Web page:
Anger, at first glance, seems like a pretty straightforward emotion. It’s easy to identify in myself and others.
“I was sooo angry!”
“He really got angry when he heard that.”
“That makes me very angry.”
What is it, really, though? A burst of adrenalin? A raise in blood pressure? A quickening of the pulse? A foot stomp, door slam, red face…a yell? Why am I always so close to tears when I’m angry?
There are times when anger is simply that. It makes me angry when I see someone litter, or hear someone make unkind comments, even if I’m not in a position to let them know.
Sometimes anger serves as a motivator. Over the last several months, I’ve been sending out postcards to my state and federal representatives. I opted for postcards, with no return address, because I don’t want to start a discussion. I’m not looking for a smooth, politically-tainted reply with empty promises or suggestions of progress. It is simply a way to let them know I’m mad, and I’m aware.
“Why, after all these long months, do we still have children who have not been reunited with their parents?? Outrageous!” “Protect our environment!! It matters!” “Protect Social Security!” “Health Care is Important!!” I sign them simply with my name, and the identifier, “a concerned voter.” The messages, a response to feelings of anger and helplessness, help me to feel like I am doing some small thing to support my principles.
Even when anger is not serving an immediate purpose, it is a definite and specific feeling. At other times, though, anger seems like a foil for other feelings.
I was thinking the other day how patient I’ve grown. A dozen times, while I’m trying to work, I’ll be interrupted by one dog or another wanting to go outside, or come back in. Sometimes I feel bothered, but it is not reflected in my words or actions. “Do you have to go outside?” I ask, calmly, followed by, “do you want to come in?” a few moments later.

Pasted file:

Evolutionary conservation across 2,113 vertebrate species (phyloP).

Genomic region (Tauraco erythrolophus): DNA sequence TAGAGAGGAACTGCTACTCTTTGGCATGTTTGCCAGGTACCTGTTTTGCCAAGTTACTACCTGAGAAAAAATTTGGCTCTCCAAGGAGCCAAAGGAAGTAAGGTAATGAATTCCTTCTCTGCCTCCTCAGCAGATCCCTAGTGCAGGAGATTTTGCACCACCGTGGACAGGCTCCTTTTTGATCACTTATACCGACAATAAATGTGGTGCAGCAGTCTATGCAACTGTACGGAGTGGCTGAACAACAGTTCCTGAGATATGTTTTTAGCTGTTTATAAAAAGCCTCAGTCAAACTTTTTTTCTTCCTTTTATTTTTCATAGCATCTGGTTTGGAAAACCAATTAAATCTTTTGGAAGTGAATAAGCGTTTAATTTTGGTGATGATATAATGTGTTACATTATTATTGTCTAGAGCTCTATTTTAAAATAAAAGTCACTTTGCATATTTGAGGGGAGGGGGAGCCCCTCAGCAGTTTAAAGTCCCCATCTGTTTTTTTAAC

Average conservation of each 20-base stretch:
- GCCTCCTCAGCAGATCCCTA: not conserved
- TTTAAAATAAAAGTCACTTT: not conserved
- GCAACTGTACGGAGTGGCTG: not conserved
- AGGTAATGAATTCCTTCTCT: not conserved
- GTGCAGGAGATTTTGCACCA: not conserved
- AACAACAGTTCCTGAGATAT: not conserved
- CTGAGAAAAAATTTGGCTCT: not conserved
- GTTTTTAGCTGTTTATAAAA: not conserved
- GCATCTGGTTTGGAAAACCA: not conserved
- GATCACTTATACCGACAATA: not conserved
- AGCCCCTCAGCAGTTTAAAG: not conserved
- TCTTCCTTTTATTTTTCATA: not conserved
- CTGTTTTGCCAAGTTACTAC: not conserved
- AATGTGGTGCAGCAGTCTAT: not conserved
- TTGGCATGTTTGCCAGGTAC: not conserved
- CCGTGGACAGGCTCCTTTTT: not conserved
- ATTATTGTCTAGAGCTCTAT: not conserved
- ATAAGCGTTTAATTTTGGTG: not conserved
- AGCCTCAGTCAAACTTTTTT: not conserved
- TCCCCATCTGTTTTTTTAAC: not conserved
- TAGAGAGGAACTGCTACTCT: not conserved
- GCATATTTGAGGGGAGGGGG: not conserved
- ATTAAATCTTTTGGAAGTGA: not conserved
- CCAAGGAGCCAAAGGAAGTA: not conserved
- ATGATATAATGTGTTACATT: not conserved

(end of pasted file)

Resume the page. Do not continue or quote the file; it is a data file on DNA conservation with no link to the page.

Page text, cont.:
I know, when my children were small, and the cause of interruption, irritation – even anger – would have shown up in my tone of voice. My frustration would have been evident in the way I opened the door, or the look on my face. That tells me that a show of anger is a means of communication. Every day, as I get up to let a dog out or in, I think, “I wish I had shown this much patience when I had small children.
Anger doesn’t work with my dogs, as they don’t really care if I’m irritated. Rosa Parks fixes me with a steady, lidded gaze. It is the canine equivalent of a nonchalant shrug. It says, “Yes, I peed on the rug, big deal;” or, “if you would simply stop what you’re doing and rub my belly, I wouldn’t have to go to such great lengths to get your attention!” True.
Anger didn’t really work with my children, either, though it made them uncomfortable and it made me feel guilty. After all these years, the guilt is still there; I think that never goes away. When my mother was dying, she said her biggest regret in life was that she hadn’t shown more patience with her children.
Sometimes anger presents itself as the more macho cousin of the true, hidden emotion. Envy or jealousy commonly present themselves as a burning anger. Fear, embarrassment, and other feelings of inadequacy often hide behind a show of anger, too. That may be why I’m always so ready to cry, when I’m angry.
Maybe we just need more accurate categories to define our feelings, more of a sliding scale to grade our level of anger. And maybe we could learn from my little dog, as to how to respond to unjustified anger!